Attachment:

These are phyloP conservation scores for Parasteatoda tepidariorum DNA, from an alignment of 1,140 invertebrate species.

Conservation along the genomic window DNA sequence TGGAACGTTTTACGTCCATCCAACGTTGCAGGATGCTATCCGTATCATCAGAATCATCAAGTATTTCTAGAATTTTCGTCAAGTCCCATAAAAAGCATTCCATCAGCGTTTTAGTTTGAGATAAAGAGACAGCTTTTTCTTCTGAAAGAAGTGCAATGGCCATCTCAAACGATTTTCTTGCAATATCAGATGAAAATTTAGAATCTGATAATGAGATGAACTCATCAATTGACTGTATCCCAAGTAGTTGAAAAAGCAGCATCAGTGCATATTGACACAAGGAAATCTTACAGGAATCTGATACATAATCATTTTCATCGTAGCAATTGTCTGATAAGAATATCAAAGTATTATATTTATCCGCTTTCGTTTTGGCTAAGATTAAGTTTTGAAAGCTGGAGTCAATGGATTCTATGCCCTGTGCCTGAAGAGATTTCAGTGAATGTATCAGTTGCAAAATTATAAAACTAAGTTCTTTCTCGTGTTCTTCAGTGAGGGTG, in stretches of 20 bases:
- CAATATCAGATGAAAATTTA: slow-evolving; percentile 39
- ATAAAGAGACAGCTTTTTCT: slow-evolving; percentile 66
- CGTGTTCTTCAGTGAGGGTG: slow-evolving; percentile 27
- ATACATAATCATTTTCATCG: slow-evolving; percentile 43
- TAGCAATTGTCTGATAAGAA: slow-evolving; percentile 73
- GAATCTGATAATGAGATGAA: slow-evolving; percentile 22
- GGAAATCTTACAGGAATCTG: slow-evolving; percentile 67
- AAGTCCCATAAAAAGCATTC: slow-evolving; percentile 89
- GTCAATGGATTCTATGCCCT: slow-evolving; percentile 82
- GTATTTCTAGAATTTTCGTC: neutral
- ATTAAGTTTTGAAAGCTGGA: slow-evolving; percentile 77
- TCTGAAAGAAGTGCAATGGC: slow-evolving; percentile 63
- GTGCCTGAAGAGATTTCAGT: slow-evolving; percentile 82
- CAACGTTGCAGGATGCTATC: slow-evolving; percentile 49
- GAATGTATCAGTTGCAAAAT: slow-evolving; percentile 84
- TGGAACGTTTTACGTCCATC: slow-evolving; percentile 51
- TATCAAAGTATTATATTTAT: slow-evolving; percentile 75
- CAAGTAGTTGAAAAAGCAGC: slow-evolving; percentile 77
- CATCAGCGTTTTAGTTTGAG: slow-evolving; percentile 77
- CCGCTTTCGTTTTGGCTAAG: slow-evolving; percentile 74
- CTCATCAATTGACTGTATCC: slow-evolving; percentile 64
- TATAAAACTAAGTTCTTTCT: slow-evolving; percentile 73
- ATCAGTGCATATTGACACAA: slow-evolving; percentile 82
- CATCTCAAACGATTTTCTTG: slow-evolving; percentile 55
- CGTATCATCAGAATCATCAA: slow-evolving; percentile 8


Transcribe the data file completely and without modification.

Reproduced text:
These are phyloP conservation scores for Parasteatoda tepidariorum DNA, from an alignment of 1,140 invertebrate species.

Conservation along the genomic window DNA sequence TGGAACGTTTTACGTCCATCCAACGTTGCAGGATGCTATCCGTATCATCAGAATCATCAAGTATTTCTAGAATTTTCGTCAAGTCCCATAAAAAGCATTCCATCAGCGTTTTAGTTTGAGATAAAGAGACAGCTTTTTCTTCTGAAAGAAGTGCAATGGCCATCTCAAACGATTTTCTTGCAATATCAGATGAAAATTTAGAATCTGATAATGAGATGAACTCATCAATTGACTGTATCCCAAGTAGTTGAAAAAGCAGCATCAGTGCATATTGACACAAGGAAATCTTACAGGAATCTGATACATAATCATTTTCATCGTAGCAATTGTCTGATAAGAATATCAAAGTATTATATTTATCCGCTTTCGTTTTGGCTAAGATTAAGTTTTGAAAGCTGGAGTCAATGGATTCTATGCCCTGTGCCTGAAGAGATTTCAGTGAATGTATCAGTTGCAAAATTATAAAACTAAGTTCTTTCTCGTGTTCTTCAGTGAGGGTG, in stretches of 20 bases:
- CAATATCAGATGAAAATTTA: slow-evolving; percentile 39
- ATAAAGAGACAGCTTTTTCT: slow-evolving; percentile 66
- CGTGTTCTTCAGTGAGGGTG: slow-evolving; percentile 27
- ATACATAATCATTTTCATCG: slow-evolving; percentile 43
- TAGCAATTGTCTGATAAGAA: slow-evolving; percentile 73
- GAATCTGATAATGAGATGAA: slow-evolving; percentile 22
- GGAAATCTTACAGGAATCTG: slow-evolving; percentile 67
- AAGTCCCATAAAAAGCATTC: slow-evolving; percentile 89
- GTCAATGGATTCTATGCCCT: slow-evolving; percentile 82
- GTATTTCTAGAATTTTCGTC: neutral
- ATTAAGTTTTGAAAGCTGGA: slow-evolving; percentile 77
- TCTGAAAGAAGTGCAATGGC: slow-evolving; percentile 63
- GTGCCTGAAGAGATTTCAGT: slow-evolving; percentile 82
- CAACGTTGCAGGATGCTATC: slow-evolving; percentile 49
- GAATGTATCAGTTGCAAAAT: slow-evolving; percentile 84
- TGGAACGTTTTACGTCCATC: slow-evolving; percentile 51
- TATCAAAGTATTATATTTAT: slow-evolving; percentile 75
- CAAGTAGTTGAAAAAGCAGC: slow-evolving; percentile 77
- CATCAGCGTTTTAGTTTGAG: slow-evolving; percentile 77
- CCGCTTTCGTTTTGGCTAAG: slow-evolving; percentile 74
- CTCATCAATTGACTGTATCC: slow-evolving; percentile 64
- TATAAAACTAAGTTCTTTCT: slow-evolving; percentile 73
- ATCAGTGCATATTGACACAA: slow-evolving; percentile 82
- CATCTCAAACGATTTTCTTG: slow-evolving; percentile 55
- CGTATCATCAGAATCATCAA: slow-evolving; percentile 8